After three days of deadlock, the United Nations climate talks here are moving again, propelled by a quickly approaching deadline, the prospect of 130 world leaders in the same city, and “sustained pressure” by major developing countries, including India.
With less than 24 hours left before the end of the summit, negotiators are back to working on both the Kyoto Protocol and long-term action draft texts. In other encouraging signs for the fate of the Copenhagen summit, both China and India have softened their language on transparency about their commitments, signalling some movement toward consensus, even as the United States joined a fund to provide $100 billion in annual funding to vulnerable developing countries after 2020 — albeit with some strings attached.
“Today’s big achievement is that we are back to negotiating two texts... The two-track negotiating process is back on stream,” said Environment Minister Jairam Ramesh, speaking to Indian reporters on Thursday evening. “I think the sustained pressure brought to bear by the developing countries has paid off.”
For the last few days, there has been concern that rich nations were pushing for a single new agreement, ignoring the Kyoto Protocol, which mandates legal commitments by developed countries alone to cut greenhouse gas emissions.
“Kyoto is not out of intensive care,” said Mr. Ramesh, “but it now has an oxygen cylinder.”
On Thursday morning, delegates from a small group of rich nations led by the Danish hosts and British Prime Minister Gordon Brown were working on a secret ‘Danish draft’ which, it was feared, would provide a mandate for a new agreement on emission cuts from developing economies as well. However, a meeting of major developing nations with Danish Prime Minister Lars Lokke Rasmussen dealt the death blow to the document. “[He] has assured me that the Danish draft is buried. It is out of the question,” said Mr. Ramesh. Instead, world leaders, including Prime Minister Manmohan Singh who is arriving here, will adopt a statement based on the two texts still being negotiated.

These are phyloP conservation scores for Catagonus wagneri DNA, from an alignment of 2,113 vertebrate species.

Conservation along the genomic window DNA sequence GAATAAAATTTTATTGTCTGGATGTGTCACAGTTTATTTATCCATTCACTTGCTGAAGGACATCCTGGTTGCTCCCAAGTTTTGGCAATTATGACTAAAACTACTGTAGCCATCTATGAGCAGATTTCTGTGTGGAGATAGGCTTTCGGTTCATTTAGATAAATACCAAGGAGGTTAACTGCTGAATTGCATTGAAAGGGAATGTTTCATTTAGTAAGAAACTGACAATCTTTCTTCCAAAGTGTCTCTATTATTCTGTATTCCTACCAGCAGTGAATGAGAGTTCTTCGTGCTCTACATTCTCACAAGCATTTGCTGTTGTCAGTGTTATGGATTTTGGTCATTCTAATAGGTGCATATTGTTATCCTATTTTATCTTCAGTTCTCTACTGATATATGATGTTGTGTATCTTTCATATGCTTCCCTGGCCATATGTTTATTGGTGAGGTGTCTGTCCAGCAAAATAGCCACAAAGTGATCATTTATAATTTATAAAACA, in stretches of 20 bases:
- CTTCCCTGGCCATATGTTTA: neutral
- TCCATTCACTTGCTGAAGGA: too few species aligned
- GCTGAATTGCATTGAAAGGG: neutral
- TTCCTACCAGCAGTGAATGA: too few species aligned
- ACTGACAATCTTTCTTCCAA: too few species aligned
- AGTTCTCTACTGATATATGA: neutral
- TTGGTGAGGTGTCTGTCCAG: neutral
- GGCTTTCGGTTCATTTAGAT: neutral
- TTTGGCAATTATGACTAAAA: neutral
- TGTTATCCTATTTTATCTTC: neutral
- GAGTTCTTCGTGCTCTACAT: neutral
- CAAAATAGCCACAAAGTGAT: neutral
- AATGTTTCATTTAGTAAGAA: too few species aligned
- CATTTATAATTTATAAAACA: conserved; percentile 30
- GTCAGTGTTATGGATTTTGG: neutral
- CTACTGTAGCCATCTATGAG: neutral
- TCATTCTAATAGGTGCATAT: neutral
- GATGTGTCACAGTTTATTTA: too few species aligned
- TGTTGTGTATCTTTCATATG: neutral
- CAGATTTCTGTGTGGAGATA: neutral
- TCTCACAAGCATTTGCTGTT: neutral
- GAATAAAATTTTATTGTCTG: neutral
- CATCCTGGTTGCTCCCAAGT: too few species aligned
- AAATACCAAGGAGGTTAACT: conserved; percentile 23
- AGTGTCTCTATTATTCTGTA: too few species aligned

U.S. Secretary of State Hillary Clinton offered a boost to the talks with the announcement that Washington will join the $100 billion fund originally announced by British Prime Minister Gordon Brown. However, her announcement had certain conditions — that “all major economies would stand behind meaningful mitigation actions and provide full transparency as to their implementation.”
This call for transparency — in terms of international monitoring and verification — is a major sticking point for all major developing countries, including India and China. However, there seems to be some movement toward consensus on this, with both China and India.
A confidential U.N. document has been leaked, revealing that the combined pledges to cut greenhouse gas emissions so far will actually lead to a rise in global temperatures by 3 degrees celsius.
In a damning indictment of the gap between rhetoric and reality, the draft document says the present pledges are up to 4.2 gigatonnes short of the emission cuts needed to remain below a two degree rise in temeratures, which all countries say they are committed to.
“Unless the remaining gap of around 1.9-4.2Gt is closed and Annexe 1 parties [countries] commit themselves to strong action before and after 2020, global emissions will remain on an unsustainable pathway that could lead to concentrations equal or above 550 parts per million, with the related temperature rise around 3°C,” it says.
The authenticity of the paper, which is available with several NGOs, delegates and major news outlets, has not been independently verified at the time of going to print. It was reportedly drafted by the UNFCCC secretariat and is dated 11p.m. on December 15. It is marked “Do not distribute” and “Initial draft”.